There is no clear reason why traditional insurance activities should be “systemic” or why any insurance company should be stamped with the “systemically important financial institution” TBTF label. If a Prudential or an AIG files for bankruptcy, customers may lose their premiums or their coverage. And even that is questionable, since there are mechanisms in place to protect policy-holders when insurance companies run into trouble. But even a major bankruptcy is unlikely to spark a market-wide panic, unless it is accompanied by a major natural disaster, war, or terrorist attack. Even the International Association of Insurance Supervisors (IAIS), the international body of insurance regulators, has said as much.
Already, two insurance firms — Prudential and AIG — have been designated “systemic.” Another, MetLife, appears to be in the FSOC’s sights, as is the mutual fund industry and other investment advisors, according to news reports.
The investment advisors may well put up more of a fight against designation than Prudential and AIG did. In recent weeks news reports have suggested that several large nonbank firms such as Fidelity, BlackRock and PIMCO would challenge a designation by the FSOC.
Part of the problem is that the FSOC is basing much of its assessment on data and reports produced by the Office of Financial Research (OFR), itself a Dodd-Frank creation. The OFR’s recent report into the systemic nature of investment advisors’ activities was flawed, to put it mildly. The report demonstrated no clear understanding of the basic activities and functions of the investment advisor industry, did not distinguish between different types of advisors and, indeed, ignored the substantial differences between investment advisors and banks. The report didn’t even draw a line between registered and unregistered advisors and relied heavily on anecdotal evidence, rather than industry-wide data.
And it won’t stop there. After insurers and mutual funds, hedge funds can also look forward to their time in the spotlight. Hedge funds, it should be remembered, weathered the 2008 crisis rather well. That sector — designed to provide short-term funds to the market — has always been more fluid than its banking counterpart. Hedge funds operate with the funds of highly sophisticated investors, have very low leverage and go in and out of business without anyone really noticing. The failure of a large fund may be painful for a few high net-worth investors, but it is hardly likely to spark the end of the world as we know it.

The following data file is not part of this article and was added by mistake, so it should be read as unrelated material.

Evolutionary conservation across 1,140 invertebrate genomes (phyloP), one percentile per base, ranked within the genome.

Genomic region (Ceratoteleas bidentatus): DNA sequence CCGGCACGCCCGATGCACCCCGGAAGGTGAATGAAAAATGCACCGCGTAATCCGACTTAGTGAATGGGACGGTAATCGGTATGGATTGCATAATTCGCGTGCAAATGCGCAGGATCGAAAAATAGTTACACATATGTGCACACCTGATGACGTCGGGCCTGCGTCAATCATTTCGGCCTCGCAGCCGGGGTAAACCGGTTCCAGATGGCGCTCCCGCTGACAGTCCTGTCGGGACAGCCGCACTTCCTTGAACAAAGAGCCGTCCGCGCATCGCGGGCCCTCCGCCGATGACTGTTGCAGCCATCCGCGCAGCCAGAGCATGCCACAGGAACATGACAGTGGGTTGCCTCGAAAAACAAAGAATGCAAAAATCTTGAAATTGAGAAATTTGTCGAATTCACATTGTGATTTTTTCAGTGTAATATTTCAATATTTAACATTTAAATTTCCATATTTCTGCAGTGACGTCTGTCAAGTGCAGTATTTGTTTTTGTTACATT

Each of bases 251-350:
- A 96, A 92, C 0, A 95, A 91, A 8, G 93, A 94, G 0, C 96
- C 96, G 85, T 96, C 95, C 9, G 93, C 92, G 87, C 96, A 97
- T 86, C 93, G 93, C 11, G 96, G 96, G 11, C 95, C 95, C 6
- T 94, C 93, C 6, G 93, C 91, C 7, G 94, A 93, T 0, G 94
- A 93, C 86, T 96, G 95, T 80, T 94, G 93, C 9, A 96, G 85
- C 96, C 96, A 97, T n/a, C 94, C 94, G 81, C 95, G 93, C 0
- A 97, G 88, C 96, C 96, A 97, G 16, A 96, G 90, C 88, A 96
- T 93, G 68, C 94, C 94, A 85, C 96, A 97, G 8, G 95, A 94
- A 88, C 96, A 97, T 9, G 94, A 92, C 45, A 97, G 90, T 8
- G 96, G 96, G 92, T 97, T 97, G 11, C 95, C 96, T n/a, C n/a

So what is the effect of all this?
Aside from the implicit government guarantee that goes along with being too big to fail, the “systemic” label carries with it some heavy burdens. Not least is the extension of heightened bank-like supervision to nonbanks—a questionable development, when it is not clear that banking supervision has yielded particularly good results. Or that any of these industries would do better with regulators rather than market considerations influencing their decision-making.
In addition, bank supervision is ill-suited to nonbank financial firms. For example, how do you apply bank capital and liquidity standards to an insurance firm (funded by premiums) or an investment advisor (which does not even carry assets on its own balance sheet)?
The “systemic” label also creates confusion in the event that a nonbank firm goes bankrupt. Will it be subject to the usual bankruptcy laws (Chapter 11, or a state-based insurance wind-down procedure), or the “orderly liquidation authority” created by Dodd-Frank? This could heighten market panic in turbulent times. Nothing scares creditors more than not knowing where they stand.
At its heart the issue is not all that complicated. Nonbank financial companies are not banks. And it does no one — whether a taxpayer, shareholder or customer — any good if regulators treat them as if they were banks. At the very least, the Treasury needs to spend more time coming to grips with the nuances of the industries it hopes to regulate before describing individual firms as “systemic.”